Now 150 years later the Reading Rooms are still used for the same types of events - talks, lectures, learning new skills of many kinds, social events for all and family parties. One of the few secular buildings in Billericay still used for the purpose they were built for so long ago.

The Trustees have planned for a Grand Celebration for the weekend of the 7th, 8th and 9th March with help from four local schools contributing with displays, wall hangings, special projects and many other items relating to the 150 years since the Reading Rooms were envisaged by the Committee. A boast few organisations in Essex can top and so much more. See further information on our home page.

We hope shortly to have photographs of the event, the childrens' work, and perhaps even some of the cakes which sound scrumptious.



In the 1860’s newspapers ranged from 1 old penny upwards per issue, however with a Labourer earning £36.04d, Policeman £53.94d, and a Teacher £93.76d PER YEAR an old penny (1d)  was a huge amount of money. To buy or even to see a newspaper you had to be well to do or have rich friends who might let you look at their copy.

In 1864 the local squire, Major James Spitty, with friends founded the Billericay Recreational Rooms Foundation, now known as the Billericay Reading Rooms `to educate the working classes’ and `to aid the growth and improvement of the common man’.   They agreed that periodicals, newspapers and books be purchased and placed in the rooms for perusal by all.   With literacy so limited and no public libraries this was one of the few options for people to practise their reading and learn about current events.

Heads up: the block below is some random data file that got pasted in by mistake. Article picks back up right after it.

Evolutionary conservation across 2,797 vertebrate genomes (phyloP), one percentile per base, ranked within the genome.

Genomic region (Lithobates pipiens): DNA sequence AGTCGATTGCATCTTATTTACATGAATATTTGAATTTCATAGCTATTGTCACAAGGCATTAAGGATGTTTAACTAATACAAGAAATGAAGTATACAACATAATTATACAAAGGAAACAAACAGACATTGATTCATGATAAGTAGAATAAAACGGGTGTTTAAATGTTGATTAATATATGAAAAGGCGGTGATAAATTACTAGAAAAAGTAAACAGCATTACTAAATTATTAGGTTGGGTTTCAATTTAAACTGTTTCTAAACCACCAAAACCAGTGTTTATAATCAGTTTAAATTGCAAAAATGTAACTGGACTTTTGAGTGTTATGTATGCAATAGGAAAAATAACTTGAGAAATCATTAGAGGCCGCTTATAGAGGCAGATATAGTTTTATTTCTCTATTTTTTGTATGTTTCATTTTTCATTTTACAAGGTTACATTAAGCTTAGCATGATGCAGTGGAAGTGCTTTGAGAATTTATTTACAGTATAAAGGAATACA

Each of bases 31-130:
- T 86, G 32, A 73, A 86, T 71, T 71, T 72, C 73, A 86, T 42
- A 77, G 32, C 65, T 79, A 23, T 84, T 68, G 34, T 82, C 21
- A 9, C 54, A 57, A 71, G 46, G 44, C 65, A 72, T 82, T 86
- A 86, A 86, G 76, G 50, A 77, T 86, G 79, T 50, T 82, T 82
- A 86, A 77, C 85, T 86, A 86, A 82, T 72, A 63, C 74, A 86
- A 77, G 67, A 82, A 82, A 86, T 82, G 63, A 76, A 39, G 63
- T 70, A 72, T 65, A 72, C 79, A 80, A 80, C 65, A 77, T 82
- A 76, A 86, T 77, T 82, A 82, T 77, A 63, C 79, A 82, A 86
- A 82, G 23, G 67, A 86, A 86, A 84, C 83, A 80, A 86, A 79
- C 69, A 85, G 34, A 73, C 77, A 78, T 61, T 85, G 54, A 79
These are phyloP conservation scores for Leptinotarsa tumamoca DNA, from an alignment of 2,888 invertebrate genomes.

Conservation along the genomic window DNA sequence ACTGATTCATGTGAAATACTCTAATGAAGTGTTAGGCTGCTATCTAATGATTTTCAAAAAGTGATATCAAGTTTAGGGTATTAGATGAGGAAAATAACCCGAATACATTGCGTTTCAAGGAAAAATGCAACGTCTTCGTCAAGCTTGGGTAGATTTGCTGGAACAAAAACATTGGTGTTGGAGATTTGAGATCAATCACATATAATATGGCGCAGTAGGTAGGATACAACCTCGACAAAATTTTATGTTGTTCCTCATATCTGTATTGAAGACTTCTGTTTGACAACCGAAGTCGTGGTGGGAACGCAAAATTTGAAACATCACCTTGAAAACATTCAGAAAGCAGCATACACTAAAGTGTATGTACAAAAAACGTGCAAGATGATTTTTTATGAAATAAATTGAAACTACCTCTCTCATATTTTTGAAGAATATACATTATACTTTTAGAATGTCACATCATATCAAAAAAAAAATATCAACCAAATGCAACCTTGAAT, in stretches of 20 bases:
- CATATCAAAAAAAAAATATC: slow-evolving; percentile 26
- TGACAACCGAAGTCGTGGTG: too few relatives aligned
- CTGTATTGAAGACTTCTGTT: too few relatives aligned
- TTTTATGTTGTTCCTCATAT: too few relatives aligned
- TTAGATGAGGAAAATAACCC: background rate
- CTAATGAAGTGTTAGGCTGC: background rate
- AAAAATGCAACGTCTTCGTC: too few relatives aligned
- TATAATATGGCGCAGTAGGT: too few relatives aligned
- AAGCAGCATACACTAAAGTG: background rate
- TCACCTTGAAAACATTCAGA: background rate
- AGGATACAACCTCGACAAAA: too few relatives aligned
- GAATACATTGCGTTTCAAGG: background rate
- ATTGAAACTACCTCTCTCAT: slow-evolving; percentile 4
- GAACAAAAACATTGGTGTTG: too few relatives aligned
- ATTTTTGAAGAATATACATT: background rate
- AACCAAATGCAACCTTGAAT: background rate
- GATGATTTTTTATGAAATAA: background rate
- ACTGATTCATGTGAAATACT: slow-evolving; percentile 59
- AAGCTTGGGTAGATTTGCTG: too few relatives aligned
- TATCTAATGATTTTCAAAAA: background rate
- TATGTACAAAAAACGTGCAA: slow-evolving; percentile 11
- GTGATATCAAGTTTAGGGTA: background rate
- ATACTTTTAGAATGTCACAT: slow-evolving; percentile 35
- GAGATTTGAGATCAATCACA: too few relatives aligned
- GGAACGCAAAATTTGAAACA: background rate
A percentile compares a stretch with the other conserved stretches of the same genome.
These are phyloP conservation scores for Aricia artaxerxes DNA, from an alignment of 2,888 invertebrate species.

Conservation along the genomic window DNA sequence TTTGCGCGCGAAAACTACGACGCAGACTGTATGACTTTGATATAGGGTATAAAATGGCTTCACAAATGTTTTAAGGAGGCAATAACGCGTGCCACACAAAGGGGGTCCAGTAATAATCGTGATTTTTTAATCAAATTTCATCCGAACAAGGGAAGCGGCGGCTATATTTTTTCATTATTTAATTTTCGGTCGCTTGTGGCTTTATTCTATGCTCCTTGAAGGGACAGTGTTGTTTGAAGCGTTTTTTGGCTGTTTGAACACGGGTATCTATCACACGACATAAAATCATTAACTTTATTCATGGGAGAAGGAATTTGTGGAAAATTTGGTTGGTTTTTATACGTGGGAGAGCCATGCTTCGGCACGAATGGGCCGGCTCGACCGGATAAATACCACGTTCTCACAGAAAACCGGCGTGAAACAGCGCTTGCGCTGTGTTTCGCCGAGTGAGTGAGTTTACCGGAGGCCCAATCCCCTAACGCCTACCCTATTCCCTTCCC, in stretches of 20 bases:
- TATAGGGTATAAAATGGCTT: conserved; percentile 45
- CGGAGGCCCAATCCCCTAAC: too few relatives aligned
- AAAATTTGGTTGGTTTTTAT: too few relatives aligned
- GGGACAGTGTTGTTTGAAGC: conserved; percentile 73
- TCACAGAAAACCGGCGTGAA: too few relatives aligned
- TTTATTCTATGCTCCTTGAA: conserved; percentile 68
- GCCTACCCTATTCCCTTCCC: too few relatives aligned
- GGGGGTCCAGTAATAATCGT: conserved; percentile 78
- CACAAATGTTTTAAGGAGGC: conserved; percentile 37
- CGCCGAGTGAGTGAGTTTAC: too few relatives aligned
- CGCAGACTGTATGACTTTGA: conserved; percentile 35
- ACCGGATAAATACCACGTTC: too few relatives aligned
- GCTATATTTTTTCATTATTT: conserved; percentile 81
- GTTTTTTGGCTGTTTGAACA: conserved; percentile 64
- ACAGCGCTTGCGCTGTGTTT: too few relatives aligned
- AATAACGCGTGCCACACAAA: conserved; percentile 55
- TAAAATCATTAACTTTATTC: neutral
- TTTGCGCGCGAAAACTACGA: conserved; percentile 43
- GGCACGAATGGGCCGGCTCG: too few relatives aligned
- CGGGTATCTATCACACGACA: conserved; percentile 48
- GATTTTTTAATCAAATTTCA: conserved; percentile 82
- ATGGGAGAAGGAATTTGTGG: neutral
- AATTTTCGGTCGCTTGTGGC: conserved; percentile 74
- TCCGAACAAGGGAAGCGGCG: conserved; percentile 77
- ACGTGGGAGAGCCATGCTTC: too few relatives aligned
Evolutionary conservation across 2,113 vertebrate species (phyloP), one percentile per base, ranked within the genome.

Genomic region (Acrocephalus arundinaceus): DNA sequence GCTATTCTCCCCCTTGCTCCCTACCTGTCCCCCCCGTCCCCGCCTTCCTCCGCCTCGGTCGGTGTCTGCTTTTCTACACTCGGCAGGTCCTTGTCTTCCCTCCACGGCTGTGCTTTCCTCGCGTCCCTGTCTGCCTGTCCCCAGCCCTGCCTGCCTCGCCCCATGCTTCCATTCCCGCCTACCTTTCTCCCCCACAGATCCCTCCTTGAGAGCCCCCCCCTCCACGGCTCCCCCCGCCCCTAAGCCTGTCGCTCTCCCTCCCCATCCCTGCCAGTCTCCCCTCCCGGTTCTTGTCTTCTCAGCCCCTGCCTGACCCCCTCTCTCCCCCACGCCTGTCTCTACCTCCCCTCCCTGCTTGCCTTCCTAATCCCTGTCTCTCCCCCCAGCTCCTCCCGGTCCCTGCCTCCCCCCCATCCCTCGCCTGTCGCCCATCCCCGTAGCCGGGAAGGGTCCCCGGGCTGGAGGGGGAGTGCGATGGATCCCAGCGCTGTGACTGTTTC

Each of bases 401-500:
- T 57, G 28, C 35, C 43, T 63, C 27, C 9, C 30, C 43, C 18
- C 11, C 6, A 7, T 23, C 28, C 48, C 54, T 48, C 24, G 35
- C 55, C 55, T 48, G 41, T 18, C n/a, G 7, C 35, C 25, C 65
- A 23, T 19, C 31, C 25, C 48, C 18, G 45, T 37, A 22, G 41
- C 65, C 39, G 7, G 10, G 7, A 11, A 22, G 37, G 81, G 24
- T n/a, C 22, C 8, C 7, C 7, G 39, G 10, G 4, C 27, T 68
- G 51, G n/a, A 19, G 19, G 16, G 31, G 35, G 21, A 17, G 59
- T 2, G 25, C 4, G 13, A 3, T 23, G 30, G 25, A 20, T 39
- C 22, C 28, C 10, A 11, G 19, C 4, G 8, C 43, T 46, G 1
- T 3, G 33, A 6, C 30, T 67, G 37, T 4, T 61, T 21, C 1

The Billericay Reading Rooms, 73  High Street, are one of the hidden assets of Billericaywith buses, trains and parking close by . The early details of the Rooms appears to have been lost but we know that the current building replaced the original in 1886, with the Reading Rooms occupying only part and the remainder being a cottage, now a shop. Even though the Rooms are in the High Street, opposite the Mary Magdalene Church with the large Clock on its tower, most people if asked will say ` sorry I don’t know where they are’. In fact we were recently asked where the Rooms are by someone who works about 50 yards away.

Some of the original Minute Books from 1864, in beautiful copperplate writing, can be seen and read at the Cater Museum across the High Street. These include the costs of the fuel used, fund raising events including public readings of books, probably Charles Dickens as the Rooms had a copy in their library, with musical accomplishments and admission charges of 1d and 3d. Also there is talk of a fine of 6d for every offence of smoking in the Reading Rooms before 6pm or you would be referred to The Committee.